Authors: Joshua Cohan
(WASHINGTON) -- As 25,000 global experts descend on Washington, D.C., this week for the first International AIDS Conference in the United States in 22 years, they face some sobering statistics: 3 percent of all residents in the nation's capital are infected with the HIV virus.
And with 7 percent of all black males HIV-positive, the city has a higher infection rate than African countries like Ethiopia, Nigeria and Rwanda.
The world might be winning the war on AIDS -- 2.7 million had HIV in 2010, down from 3.2 million a decade earlier -- according to UNAIDS, but the United States, alongside Eastern Europe, has seen a surge of new infections.
Nearly 1.2 million Americans are now living with HIV/AIDS, an all-time high, with nearly 50,000 new infections every year, according to the Centers for Disease Control and Prevention.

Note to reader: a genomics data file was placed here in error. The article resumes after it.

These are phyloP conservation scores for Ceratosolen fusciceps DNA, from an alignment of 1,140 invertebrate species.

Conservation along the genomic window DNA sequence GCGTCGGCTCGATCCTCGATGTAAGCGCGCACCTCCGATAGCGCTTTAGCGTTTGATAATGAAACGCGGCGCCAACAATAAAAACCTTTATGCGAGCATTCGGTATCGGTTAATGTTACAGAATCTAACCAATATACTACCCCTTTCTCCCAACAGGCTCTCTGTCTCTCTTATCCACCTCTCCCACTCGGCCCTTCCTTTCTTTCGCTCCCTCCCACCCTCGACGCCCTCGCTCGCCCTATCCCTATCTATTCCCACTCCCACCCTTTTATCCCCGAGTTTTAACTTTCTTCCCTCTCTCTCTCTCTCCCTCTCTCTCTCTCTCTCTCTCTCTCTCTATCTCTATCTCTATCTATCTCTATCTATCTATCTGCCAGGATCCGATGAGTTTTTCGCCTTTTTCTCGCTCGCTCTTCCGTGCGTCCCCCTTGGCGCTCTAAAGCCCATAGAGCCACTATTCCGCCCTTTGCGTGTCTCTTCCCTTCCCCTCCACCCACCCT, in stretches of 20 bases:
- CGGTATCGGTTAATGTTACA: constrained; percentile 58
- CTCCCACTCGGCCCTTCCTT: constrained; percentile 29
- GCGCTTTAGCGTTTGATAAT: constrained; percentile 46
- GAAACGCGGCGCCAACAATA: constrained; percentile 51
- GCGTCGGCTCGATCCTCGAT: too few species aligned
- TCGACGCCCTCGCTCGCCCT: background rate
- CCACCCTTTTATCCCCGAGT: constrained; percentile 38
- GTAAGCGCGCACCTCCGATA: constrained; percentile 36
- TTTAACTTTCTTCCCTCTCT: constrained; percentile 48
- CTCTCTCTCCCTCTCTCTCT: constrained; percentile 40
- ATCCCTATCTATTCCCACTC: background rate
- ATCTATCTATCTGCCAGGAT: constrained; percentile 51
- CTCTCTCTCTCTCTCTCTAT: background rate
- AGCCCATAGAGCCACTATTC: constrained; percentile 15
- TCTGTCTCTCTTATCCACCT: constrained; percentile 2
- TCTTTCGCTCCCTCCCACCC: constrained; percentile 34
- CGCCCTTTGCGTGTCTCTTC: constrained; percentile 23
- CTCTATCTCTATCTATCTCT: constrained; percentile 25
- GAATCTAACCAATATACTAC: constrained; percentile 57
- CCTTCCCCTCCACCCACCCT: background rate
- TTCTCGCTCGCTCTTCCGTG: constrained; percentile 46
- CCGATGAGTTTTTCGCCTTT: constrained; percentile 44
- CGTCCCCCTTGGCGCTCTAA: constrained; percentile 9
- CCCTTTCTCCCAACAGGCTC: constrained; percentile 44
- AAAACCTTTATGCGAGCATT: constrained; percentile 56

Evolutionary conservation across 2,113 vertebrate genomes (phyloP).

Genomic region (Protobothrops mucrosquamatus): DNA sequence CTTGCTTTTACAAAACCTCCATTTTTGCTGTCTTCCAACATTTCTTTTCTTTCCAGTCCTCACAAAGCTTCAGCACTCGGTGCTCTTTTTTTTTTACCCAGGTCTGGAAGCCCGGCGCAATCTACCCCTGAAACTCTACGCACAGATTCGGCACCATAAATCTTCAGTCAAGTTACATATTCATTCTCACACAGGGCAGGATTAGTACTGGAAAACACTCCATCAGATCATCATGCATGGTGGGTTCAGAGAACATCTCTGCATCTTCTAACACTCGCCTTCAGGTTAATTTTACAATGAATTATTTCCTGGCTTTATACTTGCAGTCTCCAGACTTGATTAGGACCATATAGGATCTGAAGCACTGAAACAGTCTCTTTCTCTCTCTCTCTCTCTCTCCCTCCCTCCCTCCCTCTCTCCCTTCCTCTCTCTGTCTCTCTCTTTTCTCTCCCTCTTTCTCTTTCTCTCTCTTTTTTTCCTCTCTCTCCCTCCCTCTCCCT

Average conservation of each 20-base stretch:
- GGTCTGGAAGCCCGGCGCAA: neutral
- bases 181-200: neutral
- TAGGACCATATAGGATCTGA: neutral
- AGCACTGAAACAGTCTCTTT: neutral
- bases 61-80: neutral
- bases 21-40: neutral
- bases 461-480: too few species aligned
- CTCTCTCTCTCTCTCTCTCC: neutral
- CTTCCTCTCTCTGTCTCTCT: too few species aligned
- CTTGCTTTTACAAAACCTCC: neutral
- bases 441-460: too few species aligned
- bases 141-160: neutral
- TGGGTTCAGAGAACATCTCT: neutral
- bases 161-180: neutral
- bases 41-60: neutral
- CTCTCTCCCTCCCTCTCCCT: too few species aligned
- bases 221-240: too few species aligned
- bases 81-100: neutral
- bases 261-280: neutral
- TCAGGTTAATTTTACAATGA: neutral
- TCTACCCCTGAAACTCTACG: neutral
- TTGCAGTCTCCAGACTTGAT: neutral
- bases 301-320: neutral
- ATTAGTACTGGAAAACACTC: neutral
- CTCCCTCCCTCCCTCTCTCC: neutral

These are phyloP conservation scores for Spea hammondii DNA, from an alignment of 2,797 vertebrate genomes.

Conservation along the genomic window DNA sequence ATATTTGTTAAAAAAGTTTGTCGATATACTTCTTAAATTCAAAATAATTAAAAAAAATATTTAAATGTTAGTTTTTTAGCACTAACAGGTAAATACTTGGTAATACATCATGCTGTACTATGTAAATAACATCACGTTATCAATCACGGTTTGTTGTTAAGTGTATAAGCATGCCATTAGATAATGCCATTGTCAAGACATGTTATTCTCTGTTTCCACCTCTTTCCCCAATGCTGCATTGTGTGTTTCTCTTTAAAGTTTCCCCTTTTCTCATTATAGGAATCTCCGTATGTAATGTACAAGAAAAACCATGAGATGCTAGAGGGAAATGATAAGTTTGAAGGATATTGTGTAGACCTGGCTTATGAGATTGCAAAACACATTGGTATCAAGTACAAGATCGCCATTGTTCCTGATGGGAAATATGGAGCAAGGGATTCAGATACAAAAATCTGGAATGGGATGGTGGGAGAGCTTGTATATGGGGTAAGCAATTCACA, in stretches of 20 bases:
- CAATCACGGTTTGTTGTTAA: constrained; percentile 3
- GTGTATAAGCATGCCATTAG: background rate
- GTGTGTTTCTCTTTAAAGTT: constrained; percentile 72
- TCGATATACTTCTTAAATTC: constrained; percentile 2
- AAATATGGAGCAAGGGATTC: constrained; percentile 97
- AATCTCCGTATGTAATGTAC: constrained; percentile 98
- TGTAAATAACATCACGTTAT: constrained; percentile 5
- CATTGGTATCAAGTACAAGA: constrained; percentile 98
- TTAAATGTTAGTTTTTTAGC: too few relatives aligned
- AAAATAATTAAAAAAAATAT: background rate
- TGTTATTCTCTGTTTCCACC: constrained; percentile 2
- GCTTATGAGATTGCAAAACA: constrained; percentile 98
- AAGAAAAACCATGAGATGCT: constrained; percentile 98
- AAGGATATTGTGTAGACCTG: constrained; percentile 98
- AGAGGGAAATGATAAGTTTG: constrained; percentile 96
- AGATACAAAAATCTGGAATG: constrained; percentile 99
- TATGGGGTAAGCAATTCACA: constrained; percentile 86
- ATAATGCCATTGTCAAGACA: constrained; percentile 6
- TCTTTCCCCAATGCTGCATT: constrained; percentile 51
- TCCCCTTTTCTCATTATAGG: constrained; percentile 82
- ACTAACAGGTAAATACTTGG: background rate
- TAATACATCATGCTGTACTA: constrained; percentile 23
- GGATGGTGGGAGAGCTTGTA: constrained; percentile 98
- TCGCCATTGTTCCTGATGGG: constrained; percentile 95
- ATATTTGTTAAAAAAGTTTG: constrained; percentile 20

Even with last week's FDA approval of the preventive drug Truvada and antiretrovirus therapies that have virtually eliminated the transmission rate from mother-to-child, a large U.S. population has not reaped the good news.
African-Americans, who represent 14 percent of the U.S. population, account for the largest group, or 44 percent of all new HIV infections and deaths in 2009, according to the Foundation for AIDS Research.
"There is still no cure for AIDS and the fact that we have reduced transmission rates has generated a lot of excitement," said Gail Wyatt, associate director of the UCLA AIDS Institute.
"Our challenges have to do with disparities we have always seen between those who can afford health care and those who are not in the health care system," she said. "We are talking about affordable care and who gets treatment and which populations are disenfranchised and have not gotten care and have no insurance. The same issue has not gone away with the availability of new treatments."
Copyright 2012 ABC News Radio